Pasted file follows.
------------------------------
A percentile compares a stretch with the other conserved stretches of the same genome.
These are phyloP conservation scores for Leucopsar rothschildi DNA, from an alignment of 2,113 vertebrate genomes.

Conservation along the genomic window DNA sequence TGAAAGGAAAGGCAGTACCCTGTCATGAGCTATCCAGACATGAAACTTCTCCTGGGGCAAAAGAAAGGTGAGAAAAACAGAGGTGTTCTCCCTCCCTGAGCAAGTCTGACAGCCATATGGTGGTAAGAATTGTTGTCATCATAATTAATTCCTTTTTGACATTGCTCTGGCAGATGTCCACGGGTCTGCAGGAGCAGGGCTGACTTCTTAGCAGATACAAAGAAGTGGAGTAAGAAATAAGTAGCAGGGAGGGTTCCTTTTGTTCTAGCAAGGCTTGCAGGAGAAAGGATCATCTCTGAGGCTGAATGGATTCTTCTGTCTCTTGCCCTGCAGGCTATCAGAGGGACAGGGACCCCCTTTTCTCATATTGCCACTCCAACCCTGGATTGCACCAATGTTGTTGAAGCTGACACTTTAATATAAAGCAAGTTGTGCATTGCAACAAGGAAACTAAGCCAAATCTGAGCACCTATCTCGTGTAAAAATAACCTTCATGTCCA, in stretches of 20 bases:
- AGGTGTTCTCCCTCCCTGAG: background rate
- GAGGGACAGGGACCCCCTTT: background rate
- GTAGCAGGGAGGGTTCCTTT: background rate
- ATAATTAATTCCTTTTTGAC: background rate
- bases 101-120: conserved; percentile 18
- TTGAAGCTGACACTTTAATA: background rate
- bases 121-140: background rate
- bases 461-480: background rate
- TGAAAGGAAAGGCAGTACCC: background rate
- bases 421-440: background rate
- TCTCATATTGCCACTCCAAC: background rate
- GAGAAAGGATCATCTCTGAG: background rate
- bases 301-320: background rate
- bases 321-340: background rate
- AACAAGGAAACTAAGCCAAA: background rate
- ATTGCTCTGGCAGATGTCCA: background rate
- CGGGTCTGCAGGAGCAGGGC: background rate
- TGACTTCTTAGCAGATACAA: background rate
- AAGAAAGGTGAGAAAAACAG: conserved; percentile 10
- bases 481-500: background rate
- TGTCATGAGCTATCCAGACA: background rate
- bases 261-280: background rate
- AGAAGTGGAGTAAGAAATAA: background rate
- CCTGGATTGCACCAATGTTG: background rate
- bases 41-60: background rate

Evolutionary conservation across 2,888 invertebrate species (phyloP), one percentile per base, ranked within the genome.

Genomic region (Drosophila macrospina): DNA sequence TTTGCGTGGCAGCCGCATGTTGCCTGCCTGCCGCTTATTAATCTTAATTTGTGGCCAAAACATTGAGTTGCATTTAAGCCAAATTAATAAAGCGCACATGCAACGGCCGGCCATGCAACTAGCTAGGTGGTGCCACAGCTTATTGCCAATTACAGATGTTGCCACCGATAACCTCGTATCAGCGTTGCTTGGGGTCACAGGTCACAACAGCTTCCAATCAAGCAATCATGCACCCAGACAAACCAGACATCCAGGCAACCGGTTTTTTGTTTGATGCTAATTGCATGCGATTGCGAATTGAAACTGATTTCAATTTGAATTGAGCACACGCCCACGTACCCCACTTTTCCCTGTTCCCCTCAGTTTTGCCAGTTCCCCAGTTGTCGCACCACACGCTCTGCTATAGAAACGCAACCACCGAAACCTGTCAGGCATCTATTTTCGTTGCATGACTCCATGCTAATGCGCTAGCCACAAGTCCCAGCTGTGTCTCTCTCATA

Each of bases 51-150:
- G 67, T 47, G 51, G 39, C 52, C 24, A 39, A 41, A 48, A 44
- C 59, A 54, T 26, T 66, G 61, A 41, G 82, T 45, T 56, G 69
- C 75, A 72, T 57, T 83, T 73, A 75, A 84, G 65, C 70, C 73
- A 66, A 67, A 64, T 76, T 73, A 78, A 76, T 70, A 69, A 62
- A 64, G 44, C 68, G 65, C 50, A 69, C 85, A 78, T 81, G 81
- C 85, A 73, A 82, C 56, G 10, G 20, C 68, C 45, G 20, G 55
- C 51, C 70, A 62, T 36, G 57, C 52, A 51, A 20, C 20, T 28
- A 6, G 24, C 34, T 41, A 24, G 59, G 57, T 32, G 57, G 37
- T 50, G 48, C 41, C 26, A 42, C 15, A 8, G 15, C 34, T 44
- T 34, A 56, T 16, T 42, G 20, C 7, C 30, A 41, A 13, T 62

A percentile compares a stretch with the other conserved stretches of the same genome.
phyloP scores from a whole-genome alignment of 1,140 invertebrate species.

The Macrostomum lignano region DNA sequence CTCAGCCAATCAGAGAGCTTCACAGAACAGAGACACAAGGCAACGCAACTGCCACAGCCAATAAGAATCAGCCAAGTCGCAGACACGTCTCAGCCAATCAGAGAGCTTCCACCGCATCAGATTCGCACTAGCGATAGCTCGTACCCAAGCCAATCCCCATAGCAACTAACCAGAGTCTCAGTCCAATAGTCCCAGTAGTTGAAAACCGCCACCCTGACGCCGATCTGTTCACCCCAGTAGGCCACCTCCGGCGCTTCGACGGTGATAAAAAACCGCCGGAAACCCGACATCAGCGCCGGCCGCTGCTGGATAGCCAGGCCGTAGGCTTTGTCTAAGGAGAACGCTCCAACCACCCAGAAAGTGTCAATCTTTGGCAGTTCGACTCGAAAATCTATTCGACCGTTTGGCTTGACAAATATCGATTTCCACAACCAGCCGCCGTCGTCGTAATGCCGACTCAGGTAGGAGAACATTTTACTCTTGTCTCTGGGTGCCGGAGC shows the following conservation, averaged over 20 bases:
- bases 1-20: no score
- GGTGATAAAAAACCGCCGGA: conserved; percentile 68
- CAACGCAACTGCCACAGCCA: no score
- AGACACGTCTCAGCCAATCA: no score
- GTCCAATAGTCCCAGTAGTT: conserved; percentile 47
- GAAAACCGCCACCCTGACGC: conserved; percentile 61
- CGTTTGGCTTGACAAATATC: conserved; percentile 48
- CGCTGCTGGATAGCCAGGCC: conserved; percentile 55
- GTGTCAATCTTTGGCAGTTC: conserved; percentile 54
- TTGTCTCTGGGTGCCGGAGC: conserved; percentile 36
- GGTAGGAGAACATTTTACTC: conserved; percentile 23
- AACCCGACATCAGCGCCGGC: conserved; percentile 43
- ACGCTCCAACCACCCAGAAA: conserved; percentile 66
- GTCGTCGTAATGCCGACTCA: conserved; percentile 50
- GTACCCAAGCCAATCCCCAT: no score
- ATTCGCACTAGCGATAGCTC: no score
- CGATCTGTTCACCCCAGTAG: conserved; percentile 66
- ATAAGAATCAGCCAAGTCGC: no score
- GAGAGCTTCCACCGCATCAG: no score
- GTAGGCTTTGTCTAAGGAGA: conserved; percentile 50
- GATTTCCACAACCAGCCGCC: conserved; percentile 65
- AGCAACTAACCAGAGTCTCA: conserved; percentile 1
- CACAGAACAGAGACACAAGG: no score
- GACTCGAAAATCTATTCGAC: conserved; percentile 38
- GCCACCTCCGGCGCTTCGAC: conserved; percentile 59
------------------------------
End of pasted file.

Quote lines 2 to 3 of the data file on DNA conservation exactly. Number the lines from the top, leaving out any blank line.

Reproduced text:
These are phyloP conservation scores for Leucopsar rothschildi DNA, from an alignment of 2,113 vertebrate genomes.

Conservation along the genomic window DNA sequence TGAAAGGAAAGGCAGTACCCTGTCATGAGCTATCCAGACATGAAACTTCTCCTGGGGCAAAAGAAAGGTGAGAAAAACAGAGGTGTTCTCCCTCCCTGAGCAAGTCTGACAGCCATATGGTGGTAAGAATTGTTGTCATCATAATTAATTCCTTTTTGACATTGCTCTGGCAGATGTCCACGGGTCTGCAGGAGCAGGGCTGACTTCTTAGCAGATACAAAGAAGTGGAGTAAGAAATAAGTAGCAGGGAGGGTTCCTTTTGTTCTAGCAAGGCTTGCAGGAGAAAGGATCATCTCTGAGGCTGAATGGATTCTTCTGTCTCTTGCCCTGCAGGCTATCAGAGGGACAGGGACCCCCTTTTCTCATATTGCCACTCCAACCCTGGATTGCACCAATGTTGTTGAAGCTGACACTTTAATATAAAGCAAGTTGTGCATTGCAACAAGGAAACTAAGCCAAATCTGAGCACCTATCTCGTGTAAAAATAACCTTCATGTCCA, in stretches of 20 bases: